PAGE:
I am reviewing a DTB version.
Wow! That was the longest prologue I've ever read!
Now I can go back to page 1 and start enjoying the book.
Many reviews that mention re-reads make sense now.
Few thoughts on the book, the writing, the characters, the shenanigans. No spoilers, just want to keep my outrage contained in the spoiler tags.
Tho I like it when authors dump you right in the middle of things and you have to start running the moment you hit the ground, this was not the case. I sure did do some legwork, but it was mostly bouncing up and down on the same spot, trying to get hold on my bearings. What? Who? Where? How? but most often than not WTF? were the questions popping into my head every other paragraph.
None of the places, politics, history and even characters, including one of the MCs, are explored enough for readers to fully comprehend the magnitude of events that the author is bestowing upon us until it's almost into the second half.
* Felix doesn't get to shine in the beginning of the book; hell, Felix doesn't get to be or do anything before all hell brakes loose. He doesn't get. to. be. Although SM keeps showering us with "Felix is This" and "Felix is That", all we see is a mad, wounded, bleeding dog instead of a shiny pretty thing, and its running, whimpering, to his abuser after being called "a whore". That one word and an unsubstantiated implication to go along does not justify Felix's violent overreaction. I am sure it's all perfect in MS's head, but she clearly prefers not to share any additional bits with us (and there are more to come).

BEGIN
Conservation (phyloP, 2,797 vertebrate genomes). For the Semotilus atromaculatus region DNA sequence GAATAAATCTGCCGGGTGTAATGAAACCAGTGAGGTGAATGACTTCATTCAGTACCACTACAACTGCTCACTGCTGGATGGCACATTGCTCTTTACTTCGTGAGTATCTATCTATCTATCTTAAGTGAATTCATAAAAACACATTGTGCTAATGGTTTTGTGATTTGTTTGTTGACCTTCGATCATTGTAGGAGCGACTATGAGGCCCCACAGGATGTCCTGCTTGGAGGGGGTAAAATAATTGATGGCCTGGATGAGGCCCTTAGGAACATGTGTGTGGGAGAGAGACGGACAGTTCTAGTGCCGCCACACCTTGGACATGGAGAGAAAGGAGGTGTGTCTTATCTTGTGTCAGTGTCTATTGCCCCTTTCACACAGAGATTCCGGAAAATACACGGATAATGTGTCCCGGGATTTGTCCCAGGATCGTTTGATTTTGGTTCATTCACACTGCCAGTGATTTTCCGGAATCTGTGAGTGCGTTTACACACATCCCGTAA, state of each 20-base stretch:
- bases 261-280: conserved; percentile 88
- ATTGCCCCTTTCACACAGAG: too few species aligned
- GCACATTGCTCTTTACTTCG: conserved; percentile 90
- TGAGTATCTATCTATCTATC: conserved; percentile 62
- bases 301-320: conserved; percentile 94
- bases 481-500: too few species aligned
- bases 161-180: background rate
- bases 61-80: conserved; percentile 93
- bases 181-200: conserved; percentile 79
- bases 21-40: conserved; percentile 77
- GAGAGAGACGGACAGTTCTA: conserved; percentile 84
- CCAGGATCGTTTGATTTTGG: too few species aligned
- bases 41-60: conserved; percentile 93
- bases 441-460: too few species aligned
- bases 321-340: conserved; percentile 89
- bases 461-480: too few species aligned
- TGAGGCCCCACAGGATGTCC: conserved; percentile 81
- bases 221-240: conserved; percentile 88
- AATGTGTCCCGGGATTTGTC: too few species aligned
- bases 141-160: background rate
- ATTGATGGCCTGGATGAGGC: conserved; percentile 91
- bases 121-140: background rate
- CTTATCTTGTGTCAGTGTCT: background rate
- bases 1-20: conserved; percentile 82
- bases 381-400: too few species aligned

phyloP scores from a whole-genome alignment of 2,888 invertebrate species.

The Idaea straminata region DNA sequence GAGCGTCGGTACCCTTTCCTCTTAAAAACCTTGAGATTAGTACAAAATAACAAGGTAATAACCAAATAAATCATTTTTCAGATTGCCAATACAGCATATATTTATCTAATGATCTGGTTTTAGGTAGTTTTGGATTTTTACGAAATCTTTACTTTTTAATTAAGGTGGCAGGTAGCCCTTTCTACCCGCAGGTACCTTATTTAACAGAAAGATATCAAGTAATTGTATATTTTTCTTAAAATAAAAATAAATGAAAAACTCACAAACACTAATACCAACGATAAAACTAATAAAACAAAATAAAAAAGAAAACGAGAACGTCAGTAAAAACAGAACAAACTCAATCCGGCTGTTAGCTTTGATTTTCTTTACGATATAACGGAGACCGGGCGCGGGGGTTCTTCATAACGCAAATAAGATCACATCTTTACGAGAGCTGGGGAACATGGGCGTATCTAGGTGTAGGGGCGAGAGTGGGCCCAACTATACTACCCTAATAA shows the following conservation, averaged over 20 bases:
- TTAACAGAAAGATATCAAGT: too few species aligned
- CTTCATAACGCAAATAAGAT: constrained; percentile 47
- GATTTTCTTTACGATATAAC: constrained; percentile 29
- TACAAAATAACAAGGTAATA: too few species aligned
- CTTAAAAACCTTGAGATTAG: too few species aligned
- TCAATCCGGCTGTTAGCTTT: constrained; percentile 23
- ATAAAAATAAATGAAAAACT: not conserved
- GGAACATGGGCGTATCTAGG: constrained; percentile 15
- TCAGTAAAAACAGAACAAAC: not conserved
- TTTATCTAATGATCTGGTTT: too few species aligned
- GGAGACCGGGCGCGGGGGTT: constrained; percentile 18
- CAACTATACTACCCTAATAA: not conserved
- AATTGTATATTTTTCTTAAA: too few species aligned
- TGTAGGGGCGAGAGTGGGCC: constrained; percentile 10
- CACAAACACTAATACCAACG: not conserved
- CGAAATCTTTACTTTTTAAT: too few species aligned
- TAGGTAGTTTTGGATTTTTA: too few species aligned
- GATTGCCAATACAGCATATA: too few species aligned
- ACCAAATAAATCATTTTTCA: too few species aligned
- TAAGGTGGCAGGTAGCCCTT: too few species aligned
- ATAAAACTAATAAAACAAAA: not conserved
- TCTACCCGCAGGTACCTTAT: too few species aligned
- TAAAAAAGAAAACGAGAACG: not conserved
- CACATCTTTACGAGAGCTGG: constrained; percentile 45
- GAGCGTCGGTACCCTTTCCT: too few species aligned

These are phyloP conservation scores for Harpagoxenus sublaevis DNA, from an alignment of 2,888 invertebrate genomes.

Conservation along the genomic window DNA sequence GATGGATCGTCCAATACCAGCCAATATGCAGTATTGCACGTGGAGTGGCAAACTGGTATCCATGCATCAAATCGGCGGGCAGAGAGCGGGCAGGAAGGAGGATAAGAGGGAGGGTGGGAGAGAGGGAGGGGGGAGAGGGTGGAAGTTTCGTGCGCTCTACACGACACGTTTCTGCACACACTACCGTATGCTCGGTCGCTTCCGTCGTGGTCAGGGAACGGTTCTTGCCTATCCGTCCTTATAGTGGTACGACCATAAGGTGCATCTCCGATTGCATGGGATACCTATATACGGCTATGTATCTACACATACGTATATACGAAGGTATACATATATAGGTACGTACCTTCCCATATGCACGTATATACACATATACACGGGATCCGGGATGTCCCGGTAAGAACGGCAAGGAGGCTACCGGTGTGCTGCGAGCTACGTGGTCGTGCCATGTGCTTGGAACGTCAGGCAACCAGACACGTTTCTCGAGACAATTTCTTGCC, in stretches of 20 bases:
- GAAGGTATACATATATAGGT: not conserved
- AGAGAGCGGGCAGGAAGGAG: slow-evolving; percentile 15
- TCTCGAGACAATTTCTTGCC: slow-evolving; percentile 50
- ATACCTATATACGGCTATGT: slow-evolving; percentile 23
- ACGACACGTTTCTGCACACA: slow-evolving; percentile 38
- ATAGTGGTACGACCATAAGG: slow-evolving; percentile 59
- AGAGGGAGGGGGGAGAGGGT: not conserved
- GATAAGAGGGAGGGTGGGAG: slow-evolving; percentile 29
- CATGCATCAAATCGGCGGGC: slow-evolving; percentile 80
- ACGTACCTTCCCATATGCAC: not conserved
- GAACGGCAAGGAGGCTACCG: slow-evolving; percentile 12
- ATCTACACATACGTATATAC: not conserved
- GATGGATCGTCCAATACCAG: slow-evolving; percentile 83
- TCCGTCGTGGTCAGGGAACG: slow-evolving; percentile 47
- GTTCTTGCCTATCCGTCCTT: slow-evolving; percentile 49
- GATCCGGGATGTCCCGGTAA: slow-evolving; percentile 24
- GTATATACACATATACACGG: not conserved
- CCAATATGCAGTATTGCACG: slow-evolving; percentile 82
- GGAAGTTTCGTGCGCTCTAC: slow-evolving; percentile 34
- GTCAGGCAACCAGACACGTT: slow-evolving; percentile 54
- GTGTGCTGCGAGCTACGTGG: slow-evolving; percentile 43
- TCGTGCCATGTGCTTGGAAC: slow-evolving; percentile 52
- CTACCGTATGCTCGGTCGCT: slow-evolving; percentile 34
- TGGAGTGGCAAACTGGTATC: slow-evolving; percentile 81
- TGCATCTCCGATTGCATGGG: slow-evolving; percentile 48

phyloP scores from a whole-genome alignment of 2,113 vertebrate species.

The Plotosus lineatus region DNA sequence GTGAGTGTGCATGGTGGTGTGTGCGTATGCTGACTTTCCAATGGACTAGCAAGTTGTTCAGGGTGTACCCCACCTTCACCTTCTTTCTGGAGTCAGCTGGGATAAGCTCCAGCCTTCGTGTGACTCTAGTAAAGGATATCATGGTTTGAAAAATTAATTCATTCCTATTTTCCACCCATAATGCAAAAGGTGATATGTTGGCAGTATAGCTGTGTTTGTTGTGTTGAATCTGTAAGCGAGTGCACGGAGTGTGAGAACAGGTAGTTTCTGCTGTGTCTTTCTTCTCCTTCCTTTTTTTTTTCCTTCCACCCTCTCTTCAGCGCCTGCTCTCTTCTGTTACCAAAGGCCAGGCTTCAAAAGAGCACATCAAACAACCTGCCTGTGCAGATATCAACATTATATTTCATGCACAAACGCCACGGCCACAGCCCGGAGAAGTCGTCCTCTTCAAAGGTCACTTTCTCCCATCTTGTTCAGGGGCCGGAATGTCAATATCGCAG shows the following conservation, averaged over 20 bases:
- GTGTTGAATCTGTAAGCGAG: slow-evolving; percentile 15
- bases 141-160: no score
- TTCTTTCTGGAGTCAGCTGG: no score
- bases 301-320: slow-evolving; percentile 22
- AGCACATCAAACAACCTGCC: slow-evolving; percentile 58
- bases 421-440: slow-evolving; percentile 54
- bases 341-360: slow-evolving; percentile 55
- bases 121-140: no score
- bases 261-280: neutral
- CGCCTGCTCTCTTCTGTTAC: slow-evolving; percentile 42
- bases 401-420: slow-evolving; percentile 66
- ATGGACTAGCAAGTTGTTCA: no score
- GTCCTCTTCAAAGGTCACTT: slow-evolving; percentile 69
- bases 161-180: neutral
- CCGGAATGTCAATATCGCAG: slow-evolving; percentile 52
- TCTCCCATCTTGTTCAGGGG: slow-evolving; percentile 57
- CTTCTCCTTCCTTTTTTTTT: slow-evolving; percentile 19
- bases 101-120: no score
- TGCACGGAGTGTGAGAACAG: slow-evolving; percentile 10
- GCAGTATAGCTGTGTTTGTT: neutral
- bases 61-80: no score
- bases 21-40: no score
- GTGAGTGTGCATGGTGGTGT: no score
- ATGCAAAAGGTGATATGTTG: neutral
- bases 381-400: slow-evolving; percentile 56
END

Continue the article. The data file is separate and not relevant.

Where is this person who thinks quick on his legs? SM's shiny version of Felix should handle it in no time flat, instead he is seeking out his uber abusive master he hasn't seen in years and loading on drugs like there is no tomorrow.
Felix the magnificent, "whose deadly wit is the terror of the court” my ass. Whiny little pup!
* The book is packed with too many elaborate names that mean nothing, people who never show up and have no impact on the events, places we never go to.
Not sure why French rev. calendar was used. To give an instant historical setting? Sorry, it didn't work. You can't use a calendar and a bunch of French sounding names to instantly set the stage, unless its real France and the time is set roughly during the very end of 18th/beginning of 19th centuries. Same goes for Troia/Greece. These tricks confuse, not clarify events or describe places or historical periods in fantasy fiction.